Guest Blog
Understanding the FBI's Private Industry Notification on Multi-Factor Authentication

Guest Post by Paul Kenny, Chief Technical Architect, EMEA/APAC

Heeding the FBI is wise, but misreading the Bureau can be disastrous. And never has this been truer than in the context of the FBI’s recent Private Industry Notification on Multi-Factor Authentication (MFA).

A cursory look at this notification (or worse, a glance at some of the newspaper headlines it’s been generating) might well lead you to believe—quite mistakenly—that MFA is a vulnerable and unreliable security framework.

In truth, the FBI is saying nearly the exact opposite—that MFA is a necessary and wildly effective means of preventing upwards of 99.9% of all cyberattacks, but that not all MFA is created equal, and that the very best security framework is an "advanced" MFA implementation that utilizes the strongest authentication factors such as physiological and behavioral biometrics.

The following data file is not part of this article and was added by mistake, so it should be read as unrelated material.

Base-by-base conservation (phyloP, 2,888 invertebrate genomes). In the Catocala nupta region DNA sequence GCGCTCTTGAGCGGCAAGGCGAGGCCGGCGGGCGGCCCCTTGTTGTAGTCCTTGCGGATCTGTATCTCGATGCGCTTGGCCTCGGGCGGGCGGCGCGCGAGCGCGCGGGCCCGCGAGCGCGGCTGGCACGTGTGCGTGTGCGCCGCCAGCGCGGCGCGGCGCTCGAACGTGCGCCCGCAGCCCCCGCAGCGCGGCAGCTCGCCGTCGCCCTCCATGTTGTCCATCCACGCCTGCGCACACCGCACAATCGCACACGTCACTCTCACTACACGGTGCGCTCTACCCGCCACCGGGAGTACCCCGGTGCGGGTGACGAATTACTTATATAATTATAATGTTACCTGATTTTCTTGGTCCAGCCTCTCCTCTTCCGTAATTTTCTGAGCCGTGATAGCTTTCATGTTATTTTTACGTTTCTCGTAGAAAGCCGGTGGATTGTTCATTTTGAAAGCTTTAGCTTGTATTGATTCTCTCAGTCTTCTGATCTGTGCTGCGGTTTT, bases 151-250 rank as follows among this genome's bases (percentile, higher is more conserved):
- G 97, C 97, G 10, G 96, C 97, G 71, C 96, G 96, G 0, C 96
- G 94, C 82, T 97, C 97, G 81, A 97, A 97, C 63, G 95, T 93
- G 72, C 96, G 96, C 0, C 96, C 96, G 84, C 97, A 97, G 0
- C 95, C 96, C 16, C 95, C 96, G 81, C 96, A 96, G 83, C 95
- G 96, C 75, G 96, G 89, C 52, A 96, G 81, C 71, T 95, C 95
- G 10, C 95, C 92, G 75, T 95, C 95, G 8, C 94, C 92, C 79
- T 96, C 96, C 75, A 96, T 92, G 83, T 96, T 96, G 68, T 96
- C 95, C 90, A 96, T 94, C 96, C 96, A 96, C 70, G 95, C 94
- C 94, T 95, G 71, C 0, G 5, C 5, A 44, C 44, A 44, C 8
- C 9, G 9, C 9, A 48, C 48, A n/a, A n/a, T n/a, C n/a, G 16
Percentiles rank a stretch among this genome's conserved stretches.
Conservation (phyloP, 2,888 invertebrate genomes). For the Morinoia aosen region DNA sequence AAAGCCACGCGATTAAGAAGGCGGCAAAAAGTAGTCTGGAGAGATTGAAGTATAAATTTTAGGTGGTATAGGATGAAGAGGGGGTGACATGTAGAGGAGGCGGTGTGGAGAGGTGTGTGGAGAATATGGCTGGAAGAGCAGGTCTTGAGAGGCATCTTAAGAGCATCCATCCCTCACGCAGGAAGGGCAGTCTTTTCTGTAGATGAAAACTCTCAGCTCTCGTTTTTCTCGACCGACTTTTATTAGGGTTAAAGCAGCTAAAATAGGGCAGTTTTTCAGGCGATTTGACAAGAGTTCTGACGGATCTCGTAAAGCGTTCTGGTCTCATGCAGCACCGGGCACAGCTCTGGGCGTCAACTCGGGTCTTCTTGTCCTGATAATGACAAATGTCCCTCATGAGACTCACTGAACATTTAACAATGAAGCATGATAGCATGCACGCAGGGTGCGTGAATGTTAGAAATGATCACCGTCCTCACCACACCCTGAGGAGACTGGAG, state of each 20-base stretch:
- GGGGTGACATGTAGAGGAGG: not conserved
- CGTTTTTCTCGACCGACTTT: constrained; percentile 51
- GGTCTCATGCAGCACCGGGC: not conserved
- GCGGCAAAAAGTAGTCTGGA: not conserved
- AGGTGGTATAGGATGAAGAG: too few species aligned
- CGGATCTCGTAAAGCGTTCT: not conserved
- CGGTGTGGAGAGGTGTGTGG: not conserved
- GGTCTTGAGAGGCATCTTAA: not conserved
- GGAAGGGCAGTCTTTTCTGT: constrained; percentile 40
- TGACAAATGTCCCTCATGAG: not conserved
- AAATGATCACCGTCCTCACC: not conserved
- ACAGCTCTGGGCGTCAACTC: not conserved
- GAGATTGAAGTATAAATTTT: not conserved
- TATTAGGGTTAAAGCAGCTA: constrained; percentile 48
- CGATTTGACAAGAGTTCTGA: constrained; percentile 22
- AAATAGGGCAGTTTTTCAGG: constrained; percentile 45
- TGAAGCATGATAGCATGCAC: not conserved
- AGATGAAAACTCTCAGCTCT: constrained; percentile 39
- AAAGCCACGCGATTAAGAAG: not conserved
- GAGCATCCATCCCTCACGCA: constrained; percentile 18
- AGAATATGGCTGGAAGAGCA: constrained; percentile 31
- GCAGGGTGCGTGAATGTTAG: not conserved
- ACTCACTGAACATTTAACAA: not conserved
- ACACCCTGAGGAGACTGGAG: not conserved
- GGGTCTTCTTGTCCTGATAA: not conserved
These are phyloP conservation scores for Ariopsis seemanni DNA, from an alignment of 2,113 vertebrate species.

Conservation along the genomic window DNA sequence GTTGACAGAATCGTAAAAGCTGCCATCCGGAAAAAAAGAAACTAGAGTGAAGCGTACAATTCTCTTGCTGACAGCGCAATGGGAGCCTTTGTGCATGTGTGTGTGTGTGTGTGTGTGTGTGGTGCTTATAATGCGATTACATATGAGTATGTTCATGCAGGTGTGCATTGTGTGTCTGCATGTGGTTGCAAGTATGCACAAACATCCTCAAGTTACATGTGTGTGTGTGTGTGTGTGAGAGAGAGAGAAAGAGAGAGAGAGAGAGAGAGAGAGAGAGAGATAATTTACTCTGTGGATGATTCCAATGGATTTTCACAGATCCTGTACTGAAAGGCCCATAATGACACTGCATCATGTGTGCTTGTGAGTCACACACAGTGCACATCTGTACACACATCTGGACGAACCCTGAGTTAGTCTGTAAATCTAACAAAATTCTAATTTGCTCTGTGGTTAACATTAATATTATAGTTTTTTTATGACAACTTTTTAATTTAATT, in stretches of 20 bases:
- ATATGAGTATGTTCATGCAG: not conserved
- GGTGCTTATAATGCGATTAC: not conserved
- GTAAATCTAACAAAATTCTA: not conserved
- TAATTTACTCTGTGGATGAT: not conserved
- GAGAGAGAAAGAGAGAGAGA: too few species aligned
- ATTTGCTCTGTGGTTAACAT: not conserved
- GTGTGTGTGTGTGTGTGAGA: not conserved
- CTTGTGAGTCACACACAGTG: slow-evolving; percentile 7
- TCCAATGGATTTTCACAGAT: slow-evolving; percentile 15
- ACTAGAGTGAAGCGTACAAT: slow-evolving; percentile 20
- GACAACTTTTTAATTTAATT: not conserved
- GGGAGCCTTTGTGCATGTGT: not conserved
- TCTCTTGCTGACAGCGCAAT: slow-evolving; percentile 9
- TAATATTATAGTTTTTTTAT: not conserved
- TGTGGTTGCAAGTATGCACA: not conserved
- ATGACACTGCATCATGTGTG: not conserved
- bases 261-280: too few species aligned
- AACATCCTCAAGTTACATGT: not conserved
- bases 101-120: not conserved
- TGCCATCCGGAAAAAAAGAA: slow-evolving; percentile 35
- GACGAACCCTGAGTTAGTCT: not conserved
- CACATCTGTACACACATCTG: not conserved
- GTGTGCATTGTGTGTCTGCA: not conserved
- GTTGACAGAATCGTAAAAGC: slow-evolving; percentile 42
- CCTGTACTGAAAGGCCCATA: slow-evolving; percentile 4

In fact, when the FBI reports to have “observed cyber actors circumventing multi-factor authentication through common social engineering and technical attacks,” it is referencing the very attacks that an advanced, biometric-based MFA platform (like IdentityX) is designed specifically to prevent.

To help illustrate this point, let’s quickly walk through the attack types listed in the FBI’s notification to see how IdentityX protects against them:

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